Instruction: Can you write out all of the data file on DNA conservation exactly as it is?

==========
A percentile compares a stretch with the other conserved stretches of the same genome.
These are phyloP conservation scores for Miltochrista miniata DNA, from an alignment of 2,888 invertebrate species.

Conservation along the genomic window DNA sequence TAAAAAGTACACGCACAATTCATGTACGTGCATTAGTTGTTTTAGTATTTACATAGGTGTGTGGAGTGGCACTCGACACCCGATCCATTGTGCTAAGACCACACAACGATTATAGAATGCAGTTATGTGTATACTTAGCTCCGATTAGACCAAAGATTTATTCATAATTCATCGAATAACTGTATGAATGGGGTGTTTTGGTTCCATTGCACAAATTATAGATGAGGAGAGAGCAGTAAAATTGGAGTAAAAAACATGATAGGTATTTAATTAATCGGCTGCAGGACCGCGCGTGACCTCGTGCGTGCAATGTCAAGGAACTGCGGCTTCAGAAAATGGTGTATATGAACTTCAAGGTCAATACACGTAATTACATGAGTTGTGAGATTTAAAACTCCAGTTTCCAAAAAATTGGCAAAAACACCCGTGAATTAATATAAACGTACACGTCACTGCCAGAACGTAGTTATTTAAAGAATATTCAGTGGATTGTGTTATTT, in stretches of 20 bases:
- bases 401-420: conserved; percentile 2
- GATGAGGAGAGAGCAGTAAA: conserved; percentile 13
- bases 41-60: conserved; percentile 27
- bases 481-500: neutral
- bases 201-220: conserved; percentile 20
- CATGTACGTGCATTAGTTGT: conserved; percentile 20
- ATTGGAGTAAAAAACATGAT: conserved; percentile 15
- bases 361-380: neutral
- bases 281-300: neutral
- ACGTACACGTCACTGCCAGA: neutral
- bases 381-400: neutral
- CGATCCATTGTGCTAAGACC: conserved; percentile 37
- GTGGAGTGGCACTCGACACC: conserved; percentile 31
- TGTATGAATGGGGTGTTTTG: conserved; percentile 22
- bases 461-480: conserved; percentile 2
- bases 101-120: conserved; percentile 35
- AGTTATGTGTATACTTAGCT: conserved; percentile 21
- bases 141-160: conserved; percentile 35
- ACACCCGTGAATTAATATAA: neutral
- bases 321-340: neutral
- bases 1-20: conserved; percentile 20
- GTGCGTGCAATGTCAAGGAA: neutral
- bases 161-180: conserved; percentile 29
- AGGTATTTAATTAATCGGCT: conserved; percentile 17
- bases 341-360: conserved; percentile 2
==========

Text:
A percentile compares a stretch with the other conserved stretches of the same genome.
These are phyloP conservation scores for Miltochrista miniata DNA, from an alignment of 2,888 invertebrate species.

Conservation along the genomic window DNA sequence TAAAAAGTACACGCACAATTCATGTACGTGCATTAGTTGTTTTAGTATTTACATAGGTGTGTGGAGTGGCACTCGACACCCGATCCATTGTGCTAAGACCACACAACGATTATAGAATGCAGTTATGTGTATACTTAGCTCCGATTAGACCAAAGATTTATTCATAATTCATCGAATAACTGTATGAATGGGGTGTTTTGGTTCCATTGCACAAATTATAGATGAGGAGAGAGCAGTAAAATTGGAGTAAAAAACATGATAGGTATTTAATTAATCGGCTGCAGGACCGCGCGTGACCTCGTGCGTGCAATGTCAAGGAACTGCGGCTTCAGAAAATGGTGTATATGAACTTCAAGGTCAATACACGTAATTACATGAGTTGTGAGATTTAAAACTCCAGTTTCCAAAAAATTGGCAAAAACACCCGTGAATTAATATAAACGTACACGTCACTGCCAGAACGTAGTTATTTAAAGAATATTCAGTGGATTGTGTTATTT, in stretches of 20 bases:
- bases 401-420: conserved; percentile 2
- GATGAGGAGAGAGCAGTAAA: conserved; percentile 13
- bases 41-60: conserved; percentile 27
- bases 481-500: neutral
- bases 201-220: conserved; percentile 20
- CATGTACGTGCATTAGTTGT: conserved; percentile 20
- ATTGGAGTAAAAAACATGAT: conserved; percentile 15
- bases 361-380: neutral
- bases 281-300: neutral
- ACGTACACGTCACTGCCAGA: neutral
- bases 381-400: neutral
- CGATCCATTGTGCTAAGACC: conserved; percentile 37
- GTGGAGTGGCACTCGACACC: conserved; percentile 31
- TGTATGAATGGGGTGTTTTG: conserved; percentile 22
- bases 461-480: conserved; percentile 2
- bases 101-120: conserved; percentile 35
- AGTTATGTGTATACTTAGCT: conserved; percentile 21
- bases 141-160: conserved; percentile 35
- ACACCCGTGAATTAATATAA: neutral
- bases 321-340: neutral
- bases 1-20: conserved; percentile 20
- GTGCGTGCAATGTCAAGGAA: neutral
- bases 161-180: conserved; percentile 29
- AGGTATTTAATTAATCGGCT: conserved; percentile 17
- bases 341-360: conserved; percentile 2